Of particular interest are the global baryonic symmetries. These are abelian symmetries whose charged states have dimensions . As such, they cannot correspond to KK states (), and must be dual to wrapped branes. Thus, they must be associated to the nontrivial topology of the cone where the M2 move. Indeed, as mentioned, nontrivial topology allows for the supergravity -forms to wrap on cycles leading to gauge fields in as potential duals to these baryonic symmetries. However, as we will discuss below, following  (see also ) the fate of these bulk fields and their boundary duals, is remarkably different than the case (see, e.g.,  and references therein for an account of this case). In this short review we discuss several aspects of these symmetries by extracting as much information as possible from the gravity side of the correspondence. We start in Section 2 with a lightning overview of some relevant facts about the duality. We then turn in Section 3 to the baryonic symmetries of interest. In Section 4 we suggest an application to a particularly interesting geometry, in particular slightly clarifying arguments presented in . As a by-product, in the appendix we apply -minimization to the HVZ theory.
2. M2 Branes Probing : General Aspects
As discussed in the introduction, the duality arises as the near horizon limit of a stack of M2 branes probing a conical geometry. In fact, the low energy limit of the M2 brane worldvolume theory must supply the CFT side of the correspondence, according to the usual decoupling limit arguments .
The best understood case is that of M2 branes in flat space, when the near horizon region is the maximally supersymmetric space. In turn, the dual field theory is the Chern-Simons theory with levels and particular matter content constructed in . This theory arises as a member of a whole family of SCFT's with levels [4, 8]. For generic the moduli space is the orbifold . It is only for , 2 that there is a quantum-mechanical enhancement to due to special properties of monopole operators. Conversely, the gravity side of the duality is provided by the near horizon region of the background sourced by a stack of M2 branes proving this orbifold, namely, . The orbifold acts by quotienting the fiber of the fibration . In fact, in the large limit, the fiber shrinks and the geometry is better understood as the IIA background with suitable fluxes to preserve 24 supersymmetries. From this perspective, the vector of CS levels in gauge group space specifies the dual to the M-theory circle. Indeed, diagonal monopole operators, charged under this , become the KK states of the reduction, that is, the D0 branes .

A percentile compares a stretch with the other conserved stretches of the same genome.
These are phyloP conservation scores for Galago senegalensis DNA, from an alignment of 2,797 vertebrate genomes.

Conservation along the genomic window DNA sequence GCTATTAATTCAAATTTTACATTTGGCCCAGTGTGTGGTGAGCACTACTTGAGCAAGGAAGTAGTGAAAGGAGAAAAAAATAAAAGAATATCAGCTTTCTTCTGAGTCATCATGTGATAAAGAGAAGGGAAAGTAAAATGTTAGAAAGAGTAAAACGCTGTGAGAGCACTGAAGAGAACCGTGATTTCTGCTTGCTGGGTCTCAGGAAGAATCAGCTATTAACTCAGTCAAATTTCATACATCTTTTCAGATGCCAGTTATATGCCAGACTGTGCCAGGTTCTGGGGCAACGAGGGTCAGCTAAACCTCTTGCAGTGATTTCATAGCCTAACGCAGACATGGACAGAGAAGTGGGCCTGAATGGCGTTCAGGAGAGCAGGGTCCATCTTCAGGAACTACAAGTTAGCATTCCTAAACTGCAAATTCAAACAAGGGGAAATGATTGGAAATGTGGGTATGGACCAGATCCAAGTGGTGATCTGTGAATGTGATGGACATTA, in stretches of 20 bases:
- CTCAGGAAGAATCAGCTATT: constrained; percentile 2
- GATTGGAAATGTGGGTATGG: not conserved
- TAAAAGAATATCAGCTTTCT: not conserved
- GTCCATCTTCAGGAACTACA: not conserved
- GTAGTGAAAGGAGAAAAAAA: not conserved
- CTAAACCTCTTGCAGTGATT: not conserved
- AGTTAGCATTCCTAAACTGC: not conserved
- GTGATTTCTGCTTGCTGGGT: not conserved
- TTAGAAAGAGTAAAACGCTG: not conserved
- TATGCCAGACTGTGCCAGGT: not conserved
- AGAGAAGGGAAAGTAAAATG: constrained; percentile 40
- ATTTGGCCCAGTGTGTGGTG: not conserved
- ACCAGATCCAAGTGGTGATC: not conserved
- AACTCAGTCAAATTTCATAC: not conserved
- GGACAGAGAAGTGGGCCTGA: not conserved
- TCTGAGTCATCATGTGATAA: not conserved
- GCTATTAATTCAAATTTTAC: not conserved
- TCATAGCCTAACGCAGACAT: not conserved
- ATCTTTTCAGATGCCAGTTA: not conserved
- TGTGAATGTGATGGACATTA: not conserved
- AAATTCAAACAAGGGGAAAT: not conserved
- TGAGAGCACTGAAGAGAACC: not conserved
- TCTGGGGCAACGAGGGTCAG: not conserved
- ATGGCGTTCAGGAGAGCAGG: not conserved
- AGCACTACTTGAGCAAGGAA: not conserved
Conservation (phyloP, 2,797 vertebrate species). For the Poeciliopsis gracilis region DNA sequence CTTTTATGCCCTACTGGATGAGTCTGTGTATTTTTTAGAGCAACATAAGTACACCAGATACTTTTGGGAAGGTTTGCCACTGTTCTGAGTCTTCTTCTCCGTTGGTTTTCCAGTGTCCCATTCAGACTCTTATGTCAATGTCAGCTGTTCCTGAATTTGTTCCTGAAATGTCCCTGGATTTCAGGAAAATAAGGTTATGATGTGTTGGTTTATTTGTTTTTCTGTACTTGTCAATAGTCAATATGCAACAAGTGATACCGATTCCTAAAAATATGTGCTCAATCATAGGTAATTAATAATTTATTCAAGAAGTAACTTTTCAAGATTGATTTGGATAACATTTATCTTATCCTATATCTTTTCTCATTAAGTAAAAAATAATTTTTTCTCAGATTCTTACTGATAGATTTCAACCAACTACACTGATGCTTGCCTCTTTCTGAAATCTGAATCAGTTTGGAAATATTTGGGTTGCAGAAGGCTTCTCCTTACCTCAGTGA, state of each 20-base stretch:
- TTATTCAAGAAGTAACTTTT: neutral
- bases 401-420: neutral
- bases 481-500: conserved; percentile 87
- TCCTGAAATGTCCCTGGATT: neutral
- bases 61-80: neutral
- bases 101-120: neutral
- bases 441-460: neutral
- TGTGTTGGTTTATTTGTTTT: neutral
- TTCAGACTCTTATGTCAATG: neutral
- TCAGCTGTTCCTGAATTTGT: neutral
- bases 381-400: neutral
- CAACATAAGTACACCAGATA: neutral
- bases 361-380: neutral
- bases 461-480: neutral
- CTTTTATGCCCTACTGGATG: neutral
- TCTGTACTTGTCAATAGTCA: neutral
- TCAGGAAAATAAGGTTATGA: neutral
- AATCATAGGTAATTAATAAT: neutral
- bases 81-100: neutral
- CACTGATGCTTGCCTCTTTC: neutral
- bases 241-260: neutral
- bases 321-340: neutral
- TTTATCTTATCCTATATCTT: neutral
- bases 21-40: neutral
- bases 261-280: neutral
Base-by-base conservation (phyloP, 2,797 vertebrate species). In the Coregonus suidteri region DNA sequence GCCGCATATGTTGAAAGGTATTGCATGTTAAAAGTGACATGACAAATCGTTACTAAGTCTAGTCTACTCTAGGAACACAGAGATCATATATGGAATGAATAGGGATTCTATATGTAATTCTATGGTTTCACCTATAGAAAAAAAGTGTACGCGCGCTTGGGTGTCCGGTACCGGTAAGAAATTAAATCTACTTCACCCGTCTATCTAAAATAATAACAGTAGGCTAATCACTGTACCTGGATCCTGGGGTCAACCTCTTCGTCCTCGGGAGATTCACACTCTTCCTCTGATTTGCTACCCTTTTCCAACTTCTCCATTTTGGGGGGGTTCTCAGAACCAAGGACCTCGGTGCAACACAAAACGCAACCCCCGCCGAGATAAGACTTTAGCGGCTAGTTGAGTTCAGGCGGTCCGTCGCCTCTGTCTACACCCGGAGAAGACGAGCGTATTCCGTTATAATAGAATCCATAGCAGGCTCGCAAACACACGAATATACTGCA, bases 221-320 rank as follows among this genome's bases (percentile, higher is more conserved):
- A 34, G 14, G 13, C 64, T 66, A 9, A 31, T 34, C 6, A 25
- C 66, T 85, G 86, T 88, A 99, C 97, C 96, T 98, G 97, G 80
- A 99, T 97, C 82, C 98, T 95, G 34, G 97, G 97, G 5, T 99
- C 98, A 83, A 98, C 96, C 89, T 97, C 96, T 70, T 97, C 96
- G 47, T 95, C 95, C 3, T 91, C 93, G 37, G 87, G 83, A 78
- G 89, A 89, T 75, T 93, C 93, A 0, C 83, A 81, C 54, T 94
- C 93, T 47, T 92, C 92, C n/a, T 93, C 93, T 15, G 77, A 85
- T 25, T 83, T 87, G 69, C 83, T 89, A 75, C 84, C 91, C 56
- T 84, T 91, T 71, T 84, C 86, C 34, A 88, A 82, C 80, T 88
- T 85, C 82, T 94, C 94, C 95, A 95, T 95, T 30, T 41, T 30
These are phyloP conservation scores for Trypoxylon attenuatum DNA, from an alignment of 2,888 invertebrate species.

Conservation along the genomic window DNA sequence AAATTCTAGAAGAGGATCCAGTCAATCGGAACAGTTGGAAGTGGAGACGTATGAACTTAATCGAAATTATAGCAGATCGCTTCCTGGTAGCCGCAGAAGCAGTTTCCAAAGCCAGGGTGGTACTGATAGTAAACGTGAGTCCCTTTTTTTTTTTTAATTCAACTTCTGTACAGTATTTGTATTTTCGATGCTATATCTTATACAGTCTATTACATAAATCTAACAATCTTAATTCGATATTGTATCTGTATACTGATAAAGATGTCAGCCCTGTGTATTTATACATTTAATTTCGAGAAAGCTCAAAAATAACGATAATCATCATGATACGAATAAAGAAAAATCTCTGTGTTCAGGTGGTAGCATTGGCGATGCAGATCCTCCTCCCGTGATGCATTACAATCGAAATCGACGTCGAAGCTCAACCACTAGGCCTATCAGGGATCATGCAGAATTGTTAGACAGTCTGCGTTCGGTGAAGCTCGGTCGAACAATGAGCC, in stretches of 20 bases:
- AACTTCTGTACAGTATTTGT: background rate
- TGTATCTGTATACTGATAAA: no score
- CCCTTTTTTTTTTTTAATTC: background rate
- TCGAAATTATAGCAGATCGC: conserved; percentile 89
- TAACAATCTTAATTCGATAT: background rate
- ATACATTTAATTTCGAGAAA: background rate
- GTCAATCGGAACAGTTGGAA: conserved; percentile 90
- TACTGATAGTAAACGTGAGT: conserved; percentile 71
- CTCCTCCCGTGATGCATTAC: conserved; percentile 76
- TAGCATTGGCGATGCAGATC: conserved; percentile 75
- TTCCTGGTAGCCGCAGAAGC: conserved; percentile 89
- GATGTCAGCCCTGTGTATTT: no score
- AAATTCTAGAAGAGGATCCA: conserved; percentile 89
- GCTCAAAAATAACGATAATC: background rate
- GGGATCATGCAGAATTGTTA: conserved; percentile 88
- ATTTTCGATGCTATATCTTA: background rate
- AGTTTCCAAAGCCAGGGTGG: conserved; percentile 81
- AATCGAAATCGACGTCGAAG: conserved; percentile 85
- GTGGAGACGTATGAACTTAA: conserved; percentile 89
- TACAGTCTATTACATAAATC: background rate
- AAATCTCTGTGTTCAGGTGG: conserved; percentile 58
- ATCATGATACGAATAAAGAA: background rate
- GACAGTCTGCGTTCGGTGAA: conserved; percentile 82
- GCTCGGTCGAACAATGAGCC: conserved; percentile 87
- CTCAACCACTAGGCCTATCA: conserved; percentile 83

It is clearly greatly desirable to understand the duality in the generic case, where the M2 branes probe less symmetric spaces . On general grounds, the radius/energy relation of requires the manifold to be a cone over a 7-dimensional base , that is, . Then the appropriate 11-dimensional supergravity solution corresponding to M2 branes located at the tip of is In the near horizon limit, and upon defining , the space becomes a Freund-Rubin product space between , whose metric in Poincare coordinates is and the base
Furthermore, the flux quantization condition leads to the relation